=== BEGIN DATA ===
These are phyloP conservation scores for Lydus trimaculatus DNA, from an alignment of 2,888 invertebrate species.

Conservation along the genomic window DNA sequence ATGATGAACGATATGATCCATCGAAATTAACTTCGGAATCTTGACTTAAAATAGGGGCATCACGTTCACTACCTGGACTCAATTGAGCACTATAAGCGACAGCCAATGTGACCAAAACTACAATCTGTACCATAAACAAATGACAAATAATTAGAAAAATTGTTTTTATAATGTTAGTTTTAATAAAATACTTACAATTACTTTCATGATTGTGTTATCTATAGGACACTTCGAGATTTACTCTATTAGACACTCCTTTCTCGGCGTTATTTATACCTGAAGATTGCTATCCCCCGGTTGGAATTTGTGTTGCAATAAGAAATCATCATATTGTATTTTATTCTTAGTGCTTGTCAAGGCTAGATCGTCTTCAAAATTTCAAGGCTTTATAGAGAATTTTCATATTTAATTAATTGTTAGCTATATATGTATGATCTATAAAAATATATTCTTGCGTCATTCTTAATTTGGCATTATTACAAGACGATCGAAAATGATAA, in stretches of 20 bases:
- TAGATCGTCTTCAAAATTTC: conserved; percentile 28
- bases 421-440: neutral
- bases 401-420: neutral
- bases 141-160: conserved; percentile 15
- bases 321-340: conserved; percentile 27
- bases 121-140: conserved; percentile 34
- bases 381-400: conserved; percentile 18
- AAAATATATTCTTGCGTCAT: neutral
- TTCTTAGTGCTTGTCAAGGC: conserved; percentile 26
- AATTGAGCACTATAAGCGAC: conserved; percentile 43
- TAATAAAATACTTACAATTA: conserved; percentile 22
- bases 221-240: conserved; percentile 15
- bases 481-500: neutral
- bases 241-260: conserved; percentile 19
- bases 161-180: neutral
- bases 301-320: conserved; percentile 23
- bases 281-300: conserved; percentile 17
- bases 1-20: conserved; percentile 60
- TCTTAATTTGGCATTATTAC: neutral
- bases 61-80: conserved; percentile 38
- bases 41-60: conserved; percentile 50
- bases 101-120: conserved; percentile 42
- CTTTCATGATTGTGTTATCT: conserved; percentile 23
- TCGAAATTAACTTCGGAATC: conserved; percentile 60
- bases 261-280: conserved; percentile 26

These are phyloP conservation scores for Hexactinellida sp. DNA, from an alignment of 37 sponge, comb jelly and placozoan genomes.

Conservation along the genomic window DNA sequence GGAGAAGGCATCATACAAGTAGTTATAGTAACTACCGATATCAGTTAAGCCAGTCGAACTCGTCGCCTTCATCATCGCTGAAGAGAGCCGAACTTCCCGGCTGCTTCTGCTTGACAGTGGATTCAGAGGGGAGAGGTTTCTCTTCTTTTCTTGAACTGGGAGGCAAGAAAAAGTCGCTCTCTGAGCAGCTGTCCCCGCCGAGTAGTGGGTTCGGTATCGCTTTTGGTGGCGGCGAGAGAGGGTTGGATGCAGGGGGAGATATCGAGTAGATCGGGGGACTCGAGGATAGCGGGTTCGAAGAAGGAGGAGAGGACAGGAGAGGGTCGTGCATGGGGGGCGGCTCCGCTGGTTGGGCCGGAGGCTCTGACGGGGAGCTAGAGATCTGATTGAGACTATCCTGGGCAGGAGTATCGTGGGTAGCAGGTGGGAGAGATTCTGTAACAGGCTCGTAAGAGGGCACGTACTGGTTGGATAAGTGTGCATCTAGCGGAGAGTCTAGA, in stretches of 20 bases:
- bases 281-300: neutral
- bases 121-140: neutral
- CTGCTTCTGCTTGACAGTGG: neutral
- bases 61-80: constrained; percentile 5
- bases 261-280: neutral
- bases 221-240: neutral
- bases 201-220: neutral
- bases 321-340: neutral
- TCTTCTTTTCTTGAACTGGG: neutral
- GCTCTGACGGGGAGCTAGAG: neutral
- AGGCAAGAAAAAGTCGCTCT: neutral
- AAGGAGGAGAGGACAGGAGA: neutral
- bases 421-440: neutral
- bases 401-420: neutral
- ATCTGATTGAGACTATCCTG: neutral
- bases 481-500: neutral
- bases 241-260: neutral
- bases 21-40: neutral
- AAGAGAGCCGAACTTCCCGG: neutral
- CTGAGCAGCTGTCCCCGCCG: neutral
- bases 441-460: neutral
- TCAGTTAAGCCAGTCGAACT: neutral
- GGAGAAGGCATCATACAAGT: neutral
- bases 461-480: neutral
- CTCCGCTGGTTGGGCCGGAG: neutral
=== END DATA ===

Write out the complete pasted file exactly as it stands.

These are phyloP conservation scores for Lydus trimaculatus DNA, from an alignment of 2,888 invertebrate species.

Conservation along the genomic window DNA sequence ATGATGAACGATATGATCCATCGAAATTAACTTCGGAATCTTGACTTAAAATAGGGGCATCACGTTCACTACCTGGACTCAATTGAGCACTATAAGCGACAGCCAATGTGACCAAAACTACAATCTGTACCATAAACAAATGACAAATAATTAGAAAAATTGTTTTTATAATGTTAGTTTTAATAAAATACTTACAATTACTTTCATGATTGTGTTATCTATAGGACACTTCGAGATTTACTCTATTAGACACTCCTTTCTCGGCGTTATTTATACCTGAAGATTGCTATCCCCCGGTTGGAATTTGTGTTGCAATAAGAAATCATCATATTGTATTTTATTCTTAGTGCTTGTCAAGGCTAGATCGTCTTCAAAATTTCAAGGCTTTATAGAGAATTTTCATATTTAATTAATTGTTAGCTATATATGTATGATCTATAAAAATATATTCTTGCGTCATTCTTAATTTGGCATTATTACAAGACGATCGAAAATGATAA, in stretches of 20 bases:
- TAGATCGTCTTCAAAATTTC: conserved; percentile 28
- bases 421-440: neutral
- bases 401-420: neutral
- bases 141-160: conserved; percentile 15
- bases 321-340: conserved; percentile 27
- bases 121-140: conserved; percentile 34
- bases 381-400: conserved; percentile 18
- AAAATATATTCTTGCGTCAT: neutral
- TTCTTAGTGCTTGTCAAGGC: conserved; percentile 26
- AATTGAGCACTATAAGCGAC: conserved; percentile 43
- TAATAAAATACTTACAATTA: conserved; percentile 22
- bases 221-240: conserved; percentile 15
- bases 481-500: neutral
- bases 241-260: conserved; percentile 19
- bases 161-180: neutral
- bases 301-320: conserved; percentile 23
- bases 281-300: conserved; percentile 17
- bases 1-20: conserved; percentile 60
- TCTTAATTTGGCATTATTAC: neutral
- bases 61-80: conserved; percentile 38
- bases 41-60: conserved; percentile 50
- bases 101-120: conserved; percentile 42
- CTTTCATGATTGTGTTATCT: conserved; percentile 23
- TCGAAATTAACTTCGGAATC: conserved; percentile 60
- bases 261-280: conserved; percentile 26

These are phyloP conservation scores for Hexactinellida sp. DNA, from an alignment of 37 sponge, comb jelly and placozoan genomes.

Conservation along the genomic window DNA sequence GGAGAAGGCATCATACAAGTAGTTATAGTAACTACCGATATCAGTTAAGCCAGTCGAACTCGTCGCCTTCATCATCGCTGAAGAGAGCCGAACTTCCCGGCTGCTTCTGCTTGACAGTGGATTCAGAGGGGAGAGGTTTCTCTTCTTTTCTTGAACTGGGAGGCAAGAAAAAGTCGCTCTCTGAGCAGCTGTCCCCGCCGAGTAGTGGGTTCGGTATCGCTTTTGGTGGCGGCGAGAGAGGGTTGGATGCAGGGGGAGATATCGAGTAGATCGGGGGACTCGAGGATAGCGGGTTCGAAGAAGGAGGAGAGGACAGGAGAGGGTCGTGCATGGGGGGCGGCTCCGCTGGTTGGGCCGGAGGCTCTGACGGGGAGCTAGAGATCTGATTGAGACTATCCTGGGCAGGAGTATCGTGGGTAGCAGGTGGGAGAGATTCTGTAACAGGCTCGTAAGAGGGCACGTACTGGTTGGATAAGTGTGCATCTAGCGGAGAGTCTAGA, in stretches of 20 bases:
- bases 281-300: neutral
- bases 121-140: neutral
- CTGCTTCTGCTTGACAGTGG: neutral
- bases 61-80: constrained; percentile 5
- bases 261-280: neutral
- bases 221-240: neutral
- bases 201-220: neutral
- bases 321-340: neutral
- TCTTCTTTTCTTGAACTGGG: neutral
- GCTCTGACGGGGAGCTAGAG: neutral
- AGGCAAGAAAAAGTCGCTCT: neutral
- AAGGAGGAGAGGACAGGAGA: neutral
- bases 421-440: neutral
- bases 401-420: neutral
- ATCTGATTGAGACTATCCTG: neutral
- bases 481-500: neutral
- bases 241-260: neutral
- bases 21-40: neutral
- AAGAGAGCCGAACTTCCCGG: neutral
- CTGAGCAGCTGTCCCCGCCG: neutral
- bases 441-460: neutral
- TCAGTTAAGCCAGTCGAACT: neutral
- GGAGAAGGCATCATACAAGT: neutral
- bases 461-480: neutral
- CTCCGCTGGTTGGGCCGGAG: neutral